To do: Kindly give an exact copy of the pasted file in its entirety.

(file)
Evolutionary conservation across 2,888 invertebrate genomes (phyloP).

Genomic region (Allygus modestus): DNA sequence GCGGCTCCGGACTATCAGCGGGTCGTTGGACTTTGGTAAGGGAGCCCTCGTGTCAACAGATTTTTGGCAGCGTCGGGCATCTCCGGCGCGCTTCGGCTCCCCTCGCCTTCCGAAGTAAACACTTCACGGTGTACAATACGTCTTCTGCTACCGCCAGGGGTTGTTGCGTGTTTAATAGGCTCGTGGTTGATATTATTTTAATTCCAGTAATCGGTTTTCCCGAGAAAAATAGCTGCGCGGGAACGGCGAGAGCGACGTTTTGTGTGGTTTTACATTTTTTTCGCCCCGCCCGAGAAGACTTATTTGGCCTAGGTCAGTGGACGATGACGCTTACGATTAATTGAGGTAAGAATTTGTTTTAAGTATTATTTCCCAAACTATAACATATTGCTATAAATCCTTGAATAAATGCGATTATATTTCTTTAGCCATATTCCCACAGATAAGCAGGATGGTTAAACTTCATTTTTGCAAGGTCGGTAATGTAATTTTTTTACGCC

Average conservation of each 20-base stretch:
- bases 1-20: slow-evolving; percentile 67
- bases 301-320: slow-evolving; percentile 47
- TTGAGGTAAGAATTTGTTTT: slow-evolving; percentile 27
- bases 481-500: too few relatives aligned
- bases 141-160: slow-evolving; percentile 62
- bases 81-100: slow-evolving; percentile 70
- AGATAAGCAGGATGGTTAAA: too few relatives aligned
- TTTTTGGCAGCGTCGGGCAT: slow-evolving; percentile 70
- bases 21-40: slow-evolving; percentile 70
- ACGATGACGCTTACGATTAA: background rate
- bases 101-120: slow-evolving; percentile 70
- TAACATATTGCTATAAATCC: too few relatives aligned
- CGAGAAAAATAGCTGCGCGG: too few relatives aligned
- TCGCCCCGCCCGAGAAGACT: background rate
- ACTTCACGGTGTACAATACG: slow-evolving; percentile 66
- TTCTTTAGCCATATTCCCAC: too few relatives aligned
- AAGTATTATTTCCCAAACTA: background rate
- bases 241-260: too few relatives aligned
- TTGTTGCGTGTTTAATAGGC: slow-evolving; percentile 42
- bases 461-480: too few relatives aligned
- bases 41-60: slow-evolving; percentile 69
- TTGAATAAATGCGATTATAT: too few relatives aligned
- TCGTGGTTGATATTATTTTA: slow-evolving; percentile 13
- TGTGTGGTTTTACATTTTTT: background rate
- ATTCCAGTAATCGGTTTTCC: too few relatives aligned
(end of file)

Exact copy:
Evolutionary conservation across 2,888 invertebrate genomes (phyloP).

Genomic region (Allygus modestus): DNA sequence GCGGCTCCGGACTATCAGCGGGTCGTTGGACTTTGGTAAGGGAGCCCTCGTGTCAACAGATTTTTGGCAGCGTCGGGCATCTCCGGCGCGCTTCGGCTCCCCTCGCCTTCCGAAGTAAACACTTCACGGTGTACAATACGTCTTCTGCTACCGCCAGGGGTTGTTGCGTGTTTAATAGGCTCGTGGTTGATATTATTTTAATTCCAGTAATCGGTTTTCCCGAGAAAAATAGCTGCGCGGGAACGGCGAGAGCGACGTTTTGTGTGGTTTTACATTTTTTTCGCCCCGCCCGAGAAGACTTATTTGGCCTAGGTCAGTGGACGATGACGCTTACGATTAATTGAGGTAAGAATTTGTTTTAAGTATTATTTCCCAAACTATAACATATTGCTATAAATCCTTGAATAAATGCGATTATATTTCTTTAGCCATATTCCCACAGATAAGCAGGATGGTTAAACTTCATTTTTGCAAGGTCGGTAATGTAATTTTTTTACGCC

Average conservation of each 20-base stretch:
- bases 1-20: slow-evolving; percentile 67
- bases 301-320: slow-evolving; percentile 47
- TTGAGGTAAGAATTTGTTTT: slow-evolving; percentile 27
- bases 481-500: too few relatives aligned
- bases 141-160: slow-evolving; percentile 62
- bases 81-100: slow-evolving; percentile 70
- AGATAAGCAGGATGGTTAAA: too few relatives aligned
- TTTTTGGCAGCGTCGGGCAT: slow-evolving; percentile 70
- bases 21-40: slow-evolving; percentile 70
- ACGATGACGCTTACGATTAA: background rate
- bases 101-120: slow-evolving; percentile 70
- TAACATATTGCTATAAATCC: too few relatives aligned
- CGAGAAAAATAGCTGCGCGG: too few relatives aligned
- TCGCCCCGCCCGAGAAGACT: background rate
- ACTTCACGGTGTACAATACG: slow-evolving; percentile 66
- TTCTTTAGCCATATTCCCAC: too few relatives aligned
- AAGTATTATTTCCCAAACTA: background rate
- bases 241-260: too few relatives aligned
- TTGTTGCGTGTTTAATAGGC: slow-evolving; percentile 42
- bases 461-480: too few relatives aligned
- bases 41-60: slow-evolving; percentile 69
- TTGAATAAATGCGATTATAT: too few relatives aligned
- TCGTGGTTGATATTATTTTA: slow-evolving; percentile 13
- TGTGTGGTTTTACATTTTTT: background rate
- ATTCCAGTAATCGGTTTTCC: too few relatives aligned